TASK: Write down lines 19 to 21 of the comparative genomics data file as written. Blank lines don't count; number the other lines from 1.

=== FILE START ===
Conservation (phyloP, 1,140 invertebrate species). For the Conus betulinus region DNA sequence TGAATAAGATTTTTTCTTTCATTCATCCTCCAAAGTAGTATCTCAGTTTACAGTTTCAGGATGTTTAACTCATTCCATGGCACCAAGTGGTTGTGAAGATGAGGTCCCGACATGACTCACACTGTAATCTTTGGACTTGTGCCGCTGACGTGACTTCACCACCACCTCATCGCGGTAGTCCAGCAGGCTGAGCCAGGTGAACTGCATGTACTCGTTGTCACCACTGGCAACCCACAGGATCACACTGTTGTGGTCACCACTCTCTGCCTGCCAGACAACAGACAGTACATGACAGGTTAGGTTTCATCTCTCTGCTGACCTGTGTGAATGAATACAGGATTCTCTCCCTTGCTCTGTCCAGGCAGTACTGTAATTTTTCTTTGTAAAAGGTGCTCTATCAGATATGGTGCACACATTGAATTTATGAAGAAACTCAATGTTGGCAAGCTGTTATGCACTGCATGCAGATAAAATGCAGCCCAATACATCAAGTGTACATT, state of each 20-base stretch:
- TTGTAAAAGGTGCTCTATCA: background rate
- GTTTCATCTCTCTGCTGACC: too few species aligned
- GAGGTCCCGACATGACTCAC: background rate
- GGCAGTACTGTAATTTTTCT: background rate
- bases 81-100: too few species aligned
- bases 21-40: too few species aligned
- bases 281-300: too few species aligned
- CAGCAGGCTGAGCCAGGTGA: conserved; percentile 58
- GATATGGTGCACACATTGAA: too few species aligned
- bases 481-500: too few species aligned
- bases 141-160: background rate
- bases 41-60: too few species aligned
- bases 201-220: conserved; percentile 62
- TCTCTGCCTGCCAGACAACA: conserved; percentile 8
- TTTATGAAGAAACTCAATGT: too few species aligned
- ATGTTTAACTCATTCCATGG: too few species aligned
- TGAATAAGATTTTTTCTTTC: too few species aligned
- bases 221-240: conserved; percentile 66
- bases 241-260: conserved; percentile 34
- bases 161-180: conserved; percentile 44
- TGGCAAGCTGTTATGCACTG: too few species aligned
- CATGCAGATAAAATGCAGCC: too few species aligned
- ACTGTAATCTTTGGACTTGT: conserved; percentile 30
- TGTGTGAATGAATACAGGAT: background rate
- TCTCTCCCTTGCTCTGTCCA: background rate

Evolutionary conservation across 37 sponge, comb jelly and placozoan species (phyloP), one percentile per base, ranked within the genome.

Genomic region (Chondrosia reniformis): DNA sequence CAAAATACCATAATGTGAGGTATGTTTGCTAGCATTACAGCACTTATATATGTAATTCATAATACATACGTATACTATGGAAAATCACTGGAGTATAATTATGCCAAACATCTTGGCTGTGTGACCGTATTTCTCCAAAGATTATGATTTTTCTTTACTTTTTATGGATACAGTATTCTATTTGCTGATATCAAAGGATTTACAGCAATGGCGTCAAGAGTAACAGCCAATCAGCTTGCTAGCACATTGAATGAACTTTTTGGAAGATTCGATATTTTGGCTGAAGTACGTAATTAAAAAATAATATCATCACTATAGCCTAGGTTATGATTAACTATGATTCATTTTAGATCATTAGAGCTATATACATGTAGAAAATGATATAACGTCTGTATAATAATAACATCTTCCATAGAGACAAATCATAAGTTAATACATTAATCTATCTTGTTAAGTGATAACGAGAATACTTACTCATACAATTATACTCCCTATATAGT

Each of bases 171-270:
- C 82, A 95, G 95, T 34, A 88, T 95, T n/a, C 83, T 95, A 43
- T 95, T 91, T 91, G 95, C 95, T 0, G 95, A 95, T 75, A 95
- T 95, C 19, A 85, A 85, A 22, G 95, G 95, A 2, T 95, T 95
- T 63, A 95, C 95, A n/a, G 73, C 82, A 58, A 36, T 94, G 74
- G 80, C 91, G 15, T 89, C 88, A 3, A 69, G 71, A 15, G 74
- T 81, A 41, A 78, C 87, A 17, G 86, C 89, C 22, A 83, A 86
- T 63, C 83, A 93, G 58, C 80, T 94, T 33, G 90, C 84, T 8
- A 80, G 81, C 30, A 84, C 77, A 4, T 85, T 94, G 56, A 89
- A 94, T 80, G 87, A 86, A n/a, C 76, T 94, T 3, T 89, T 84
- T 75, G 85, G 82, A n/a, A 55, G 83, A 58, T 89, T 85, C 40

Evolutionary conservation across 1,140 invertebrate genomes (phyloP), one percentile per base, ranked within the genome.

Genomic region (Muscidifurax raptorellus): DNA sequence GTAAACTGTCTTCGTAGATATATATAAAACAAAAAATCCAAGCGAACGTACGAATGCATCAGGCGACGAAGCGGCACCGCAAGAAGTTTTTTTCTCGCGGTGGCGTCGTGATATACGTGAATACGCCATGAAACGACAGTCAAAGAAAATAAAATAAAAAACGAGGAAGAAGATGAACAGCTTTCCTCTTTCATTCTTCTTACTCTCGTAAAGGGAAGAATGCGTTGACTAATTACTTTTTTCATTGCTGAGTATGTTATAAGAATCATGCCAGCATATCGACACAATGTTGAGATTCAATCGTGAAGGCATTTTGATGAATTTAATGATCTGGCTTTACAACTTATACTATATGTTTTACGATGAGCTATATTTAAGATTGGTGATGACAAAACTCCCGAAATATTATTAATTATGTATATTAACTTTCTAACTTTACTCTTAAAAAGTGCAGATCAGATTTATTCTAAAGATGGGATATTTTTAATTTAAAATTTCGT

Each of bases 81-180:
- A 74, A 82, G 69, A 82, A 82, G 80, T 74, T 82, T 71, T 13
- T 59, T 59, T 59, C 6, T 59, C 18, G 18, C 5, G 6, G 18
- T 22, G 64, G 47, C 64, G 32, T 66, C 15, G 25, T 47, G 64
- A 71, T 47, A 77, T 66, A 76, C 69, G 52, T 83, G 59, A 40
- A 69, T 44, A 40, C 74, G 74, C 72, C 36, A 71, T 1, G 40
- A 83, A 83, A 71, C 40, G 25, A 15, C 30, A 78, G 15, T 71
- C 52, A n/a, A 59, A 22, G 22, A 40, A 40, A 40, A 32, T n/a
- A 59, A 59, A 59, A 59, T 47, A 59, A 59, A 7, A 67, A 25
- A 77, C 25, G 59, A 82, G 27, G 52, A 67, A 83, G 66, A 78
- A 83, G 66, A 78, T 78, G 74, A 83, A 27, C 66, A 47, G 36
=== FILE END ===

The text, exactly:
- bases 221-240: conserved; percentile 66
- bases 241-260: conserved; percentile 34
- bases 161-180: conserved; percentile 44